Pos­i­tive At­ti­tude in Chi­nese Po­etry

Beijing (English) - - POEM - Trans­lated by Wu Li Edited by David Ball

One day in late au­tumn over 2,500 years ago, a cricket was chirp­ing in­ces­santly in the front room of a house. An anony­mous poet was then in­spired to write the poem “The Cricket.”

The cricket chirp­ing in the hall,

The year will pass away.

The present not en­joyed at all.

We’ll miss the pass­ing day.

Do not en­joy to ex­cess

But do our duty with de­light!

We’ll en­joy our­selves none the less

If we see those at left and right.

The cricket chirp­ing in the hall, The year will go away.

The present not en­joyed at all, We’ll miss the by­gone day.

Do not en­joy to ex­cess,

But only to the full ex­tent! We’ll en­joy our­selves none the less If we are dili­gent.

The cricket chirp­ing by the door,

Our cart stands un­em­ployed.

The year will be no more

With the days un­en­joyed.

Do not en­joy to ex­cess,

But think of hid­den sor­row!

We’ll en­joy our­selves none the less

If we think of to­mor­row.

In the past, Chi­nese peo­ple marked the chang­ing of the sea­sons by how cer­tain in­sects re­sponded to al­ter­ations in the weather. Crick­ets pre­pare to move in­doors around the end of the year dur­ing the 10th month of the lu­nar cal­en­dar (roughly De­cem­ber). Their ar­rival her­alds the ap­proach of the cold win­ter and the end of the year. The poet was sen­si­tive enough to feel the by­gone past and the tran­sient present, which re­minds the reader of the joy of be­ing alive and philo­soph­i­cal ques­tions about ex­is­tence. This sad­ness about the fleet­ing na­ture of time is an eter­nal theme in Chi­nese lit­er­a­ture.

For more than 2,500 years, “The Cricket” has been praised for its care­ful ob­ser­va­tion of the ma­te­rial world and deep ex­am­i­na­tion of in­ner thoughts. The poem rep­re­sents an­cient schol­ars' at­ti­tudes to­wards life, which in­volves tak­ing plea­sure in the finer things whilst also ad­dress­ing the se­ri­ous­ness and grav­ity of “hav­ing to live one's life­time with­out the com­fort of stay­ing rested at all” as is ad­vo­cated in The Analects. In Nine­teen Old Po­ems, poets de­scribed the short­ness of life by liken­ing it to “float­ing dust” and showed they un­der­stood the bur­dens of life by writ­ing: “one only lives for one hun­dred years but is oc­cu­pied by the thoughts of one thou­sand be­fore and af­ter.” Yet, they urged read­ers to not give up, to “cast aside sad­ness and try to pre­serve health.” The fa­mous poet Su Shi (1037–1101) went one step fur­ther, writ­ing: “to what can we liken hu­man life? Per­haps to a wild swan's foot­prints on mud or snow.” Such ni­hilism, how­ever, does not have to lead to melan­choly or pes­simism. In­stead, it in­tro­duces peo­ple to a free and pos­i­tive at­ti­tude about life, as ex­pressed when Su wrote about “stay­ing im­per­vi­ous to wind, rain or shine.”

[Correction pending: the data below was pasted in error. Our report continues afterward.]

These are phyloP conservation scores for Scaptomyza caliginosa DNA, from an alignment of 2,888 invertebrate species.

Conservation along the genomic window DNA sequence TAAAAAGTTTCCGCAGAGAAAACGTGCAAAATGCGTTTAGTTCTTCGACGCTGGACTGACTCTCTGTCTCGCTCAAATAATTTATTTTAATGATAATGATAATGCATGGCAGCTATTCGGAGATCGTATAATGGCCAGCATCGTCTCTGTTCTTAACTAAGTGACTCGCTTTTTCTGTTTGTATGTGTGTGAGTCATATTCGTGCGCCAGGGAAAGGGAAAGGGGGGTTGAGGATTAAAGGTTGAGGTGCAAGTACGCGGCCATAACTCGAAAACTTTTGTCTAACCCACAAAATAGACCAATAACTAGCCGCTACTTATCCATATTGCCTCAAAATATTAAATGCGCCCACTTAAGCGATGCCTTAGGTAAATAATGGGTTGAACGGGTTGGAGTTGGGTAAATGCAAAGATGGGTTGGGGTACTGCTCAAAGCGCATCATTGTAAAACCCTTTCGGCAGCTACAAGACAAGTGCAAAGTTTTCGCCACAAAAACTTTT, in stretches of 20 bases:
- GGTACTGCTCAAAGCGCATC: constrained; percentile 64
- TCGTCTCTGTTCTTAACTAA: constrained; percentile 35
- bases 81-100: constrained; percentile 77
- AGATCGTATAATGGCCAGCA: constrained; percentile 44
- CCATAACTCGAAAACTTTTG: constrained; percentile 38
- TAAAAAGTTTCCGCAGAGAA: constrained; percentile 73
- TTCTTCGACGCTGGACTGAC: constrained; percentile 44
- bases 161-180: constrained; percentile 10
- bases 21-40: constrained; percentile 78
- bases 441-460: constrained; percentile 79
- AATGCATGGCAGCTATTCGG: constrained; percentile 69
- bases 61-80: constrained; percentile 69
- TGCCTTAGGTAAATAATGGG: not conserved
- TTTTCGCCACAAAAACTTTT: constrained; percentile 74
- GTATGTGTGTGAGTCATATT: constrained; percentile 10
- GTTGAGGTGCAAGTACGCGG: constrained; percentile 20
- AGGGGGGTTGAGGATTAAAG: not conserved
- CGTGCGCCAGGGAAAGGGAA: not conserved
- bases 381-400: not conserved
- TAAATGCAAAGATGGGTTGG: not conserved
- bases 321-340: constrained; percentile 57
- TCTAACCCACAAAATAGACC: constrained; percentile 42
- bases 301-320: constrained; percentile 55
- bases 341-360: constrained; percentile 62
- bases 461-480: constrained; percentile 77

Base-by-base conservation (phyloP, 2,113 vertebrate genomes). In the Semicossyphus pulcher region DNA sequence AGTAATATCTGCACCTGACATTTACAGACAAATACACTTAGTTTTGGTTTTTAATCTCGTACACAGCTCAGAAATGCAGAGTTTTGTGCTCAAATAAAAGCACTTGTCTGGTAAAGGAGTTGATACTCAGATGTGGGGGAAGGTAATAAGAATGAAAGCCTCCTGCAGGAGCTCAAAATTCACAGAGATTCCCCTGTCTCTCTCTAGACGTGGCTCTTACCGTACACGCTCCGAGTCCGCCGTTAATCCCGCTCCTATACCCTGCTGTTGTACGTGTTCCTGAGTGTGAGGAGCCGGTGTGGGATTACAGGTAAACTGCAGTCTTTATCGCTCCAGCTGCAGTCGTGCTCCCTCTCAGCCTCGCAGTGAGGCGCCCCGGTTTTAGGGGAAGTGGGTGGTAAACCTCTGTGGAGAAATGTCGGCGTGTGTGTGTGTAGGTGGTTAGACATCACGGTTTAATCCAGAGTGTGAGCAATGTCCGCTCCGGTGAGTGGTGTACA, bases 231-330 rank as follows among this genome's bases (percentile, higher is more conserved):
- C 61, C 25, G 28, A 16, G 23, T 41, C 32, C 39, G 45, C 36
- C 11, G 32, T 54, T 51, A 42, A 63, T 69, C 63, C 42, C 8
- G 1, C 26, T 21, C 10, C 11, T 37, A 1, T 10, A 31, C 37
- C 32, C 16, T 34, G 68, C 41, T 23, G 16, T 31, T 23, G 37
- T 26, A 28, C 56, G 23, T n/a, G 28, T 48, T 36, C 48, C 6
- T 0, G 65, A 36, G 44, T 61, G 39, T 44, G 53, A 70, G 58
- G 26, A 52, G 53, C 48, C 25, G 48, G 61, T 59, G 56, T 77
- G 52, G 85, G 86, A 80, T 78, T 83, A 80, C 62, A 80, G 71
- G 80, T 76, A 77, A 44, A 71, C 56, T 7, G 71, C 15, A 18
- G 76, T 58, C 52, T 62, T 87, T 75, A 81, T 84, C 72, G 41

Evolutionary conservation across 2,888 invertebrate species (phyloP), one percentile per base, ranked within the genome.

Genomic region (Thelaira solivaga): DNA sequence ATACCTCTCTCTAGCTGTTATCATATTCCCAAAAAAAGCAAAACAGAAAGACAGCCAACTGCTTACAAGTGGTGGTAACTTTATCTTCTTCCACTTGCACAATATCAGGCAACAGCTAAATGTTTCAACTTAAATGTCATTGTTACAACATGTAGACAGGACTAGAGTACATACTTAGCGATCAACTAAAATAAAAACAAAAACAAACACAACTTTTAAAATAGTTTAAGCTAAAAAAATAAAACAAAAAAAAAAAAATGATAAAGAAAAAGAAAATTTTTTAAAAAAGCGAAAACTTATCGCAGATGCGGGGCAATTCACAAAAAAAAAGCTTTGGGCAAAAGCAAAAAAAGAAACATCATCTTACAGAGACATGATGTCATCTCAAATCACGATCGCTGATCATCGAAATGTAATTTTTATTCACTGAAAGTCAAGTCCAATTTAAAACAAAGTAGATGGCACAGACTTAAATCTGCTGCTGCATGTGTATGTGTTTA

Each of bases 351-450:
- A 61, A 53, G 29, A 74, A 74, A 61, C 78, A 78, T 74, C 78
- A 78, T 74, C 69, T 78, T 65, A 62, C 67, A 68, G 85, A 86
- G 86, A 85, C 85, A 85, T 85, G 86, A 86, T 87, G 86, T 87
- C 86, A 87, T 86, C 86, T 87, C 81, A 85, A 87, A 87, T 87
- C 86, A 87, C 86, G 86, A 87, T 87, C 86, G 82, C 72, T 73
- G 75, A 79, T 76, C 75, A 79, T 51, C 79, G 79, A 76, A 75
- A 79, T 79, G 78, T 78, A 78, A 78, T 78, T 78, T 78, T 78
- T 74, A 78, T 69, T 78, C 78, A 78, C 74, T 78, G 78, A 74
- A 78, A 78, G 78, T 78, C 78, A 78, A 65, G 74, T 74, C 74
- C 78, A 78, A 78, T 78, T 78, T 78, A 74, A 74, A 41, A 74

“The Cricket,” a folk song col­lected in The Book of Songs, is about“en­joy­ing life but not to ex­cess” and is char­ac­terised by depth, op­ti­mism and mod­er­a­tion. Such a paradigm, which first ap­peared in “The Cricket,” was fur­ther ex­plained by mas­ters such as Con­fu­cius (551–479 BC), Zengzi (505–435 BC), Men­cius (372–289 BC) and Xunzi (313–238 BC) and prac­tised by out­stand­ing schol­ars. It has grad­u­ally been ac­cepted by the Chi­nese as a com­mon at­ti­tude to­wards life. This at­ti­tude has lit­tle to do with phi­los­o­phy or re­li­gion. It is more re­lated to thoughts and aes­thet­ics. This at­ti­tude was praised by Gu Hong­ming (1857–1928, a Chi­nese scholar born in the then Bri­tish Malaya) in The Spirit of the Chi­nese Peo­ple as a “har­mony of heart and rea­son.”

Read­ing “The Cricket,” it is easy to dis­cover the at­ti­tude of “en­joy­ing life none the less if we think of to­mor­row.” Hav­ing been de­vel­oped by Chi­nese peo­ple through the ages, this way of think­ing has now be­come a fine tra­di­tion that val­ues ra­tio­nal spirit and so­cial re­spon­si­bil­ity. Over the past 2,500-plus years, such an at­ti­tude re­mains as charm­ing as ever and is still a sig­nif­i­cant part of peo­ple's lives to­day.

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